BRESCIA.- Maurer Zilioli - Contemporary Arts
presents Silvia Beltrami, currently on display (January 29-March). Silvia Beltrami, born in Rome in 1974 and for quite some time now living in northern Italy, is regarded as the young, very promising representative of an unusual art form. She devotes herself to a refreshingly contemporary interpretation of collage. Holder of a diploma from the Accademia di Belle Arti di Brera in Milan, the artist works mainly with wallpaper and newsprint on used cardboard or rendered canvas to create her dynamic and vibrant compositions.
Deploying extraordinary dexterity and astonishing powers of visualisation, Beltrami transfers visual ideas developed in small formats to large surfaces. With a deft hand she designs complex picture spaces and figurative ensembles. Familiar with the fresco technique since her student days, she often returns to it as the starting-point and basis of pictures that unfold on compact supports to attest to lightness and a stunningly original imagination.
Silvia Beltrami concentrates on selected current phenomena and problems afflicting contemporary society. She examines, for instance, the defamiliarising effect of fashion and consumer pressures on young people, with the concomitant ego dissolution and loss of identity caused by superficiality and addiction to the contemporary me culture, along with the anonymity and pressure for success generated by the working environment.
The exhibition, however, focuses on a new group of works by the artist inspired by the lively rhythms of Limbo and Rave dancing, which the museum is, moreover, justified in interpreting as a metaphor for the accelerated derailment of the existential condition. Not only does Limbo stand for an exotic cult-inspired dance (associated with funerary rites) but it is also a reference to ancient and early Christian ideas of a temporary state between Heaven and Hell in which both guilt and atonement are suspended. This is how Beltrami views the disorientated behaviour of so many of her contemporaries, who act without any secure basis for what they are doing and take up no decisive stances.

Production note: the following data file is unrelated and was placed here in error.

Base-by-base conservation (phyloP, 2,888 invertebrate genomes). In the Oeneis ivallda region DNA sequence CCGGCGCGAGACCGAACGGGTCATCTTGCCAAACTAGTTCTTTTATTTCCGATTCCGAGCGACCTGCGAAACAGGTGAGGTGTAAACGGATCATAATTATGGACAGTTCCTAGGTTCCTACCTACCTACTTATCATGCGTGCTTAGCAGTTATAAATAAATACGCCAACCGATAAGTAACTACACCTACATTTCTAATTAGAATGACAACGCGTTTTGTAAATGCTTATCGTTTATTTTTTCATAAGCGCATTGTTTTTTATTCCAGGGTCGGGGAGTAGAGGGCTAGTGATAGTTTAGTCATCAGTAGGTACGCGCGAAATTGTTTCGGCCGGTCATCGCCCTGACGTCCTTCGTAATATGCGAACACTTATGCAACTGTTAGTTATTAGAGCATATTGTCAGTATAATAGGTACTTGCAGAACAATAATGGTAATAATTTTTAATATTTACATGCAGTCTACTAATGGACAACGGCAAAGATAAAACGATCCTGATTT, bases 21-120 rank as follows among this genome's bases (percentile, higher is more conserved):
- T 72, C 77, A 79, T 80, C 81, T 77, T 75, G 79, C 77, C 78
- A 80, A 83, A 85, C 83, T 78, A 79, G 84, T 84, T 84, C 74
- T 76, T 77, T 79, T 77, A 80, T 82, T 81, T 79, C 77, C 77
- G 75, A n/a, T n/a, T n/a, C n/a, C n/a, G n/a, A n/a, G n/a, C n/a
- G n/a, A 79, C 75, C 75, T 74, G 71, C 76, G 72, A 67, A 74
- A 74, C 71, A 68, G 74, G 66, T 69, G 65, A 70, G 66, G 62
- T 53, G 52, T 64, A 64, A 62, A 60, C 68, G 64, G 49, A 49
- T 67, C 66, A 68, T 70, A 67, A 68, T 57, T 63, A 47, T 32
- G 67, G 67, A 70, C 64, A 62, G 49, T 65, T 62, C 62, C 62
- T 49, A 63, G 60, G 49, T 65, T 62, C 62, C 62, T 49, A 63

Her previous works, which are invariably distinguished by clear, systematic plot organisation; now, by contrast, Beltrami explodes conventional visual patterns and the laws of composition. Her protagonists, composed of minute fragments, float in turbulent movement through a galaxy of sorts strewn with splinters of material condensing into nebulous webs to give the action a setting, albeit one that defies conventional classification.
She leaves it up to our imagination to share in our minds eye the euphoria of these dancers, and be at once attracted and disturbed by the wrenching trial of strength between material and dynamism, figure and space, full of the power and force of an eruption exploding from the void.
Beltrami is not so much concerned with critically reflecting on lifestyle trends as she is with neutrally, although occasionally partially observing what belongs to her generation. Seismographically registering the tension and its discharge, she hurls herself into her motifs with passion and empathy nonetheless underpinned by prudent neutrality.
Her inimitable mastery of technique has earned Beltrami worldwide recognition: in Italy, Switzerland, Spain and Israel. In 2010 her work was shown at the Italian Cultural Affairs Institute in Munich. Beltrami will be taking part in the International Paper Art Exhibition In between at the Wilfried Israel Museum of Asian Arts and Studies in 2011.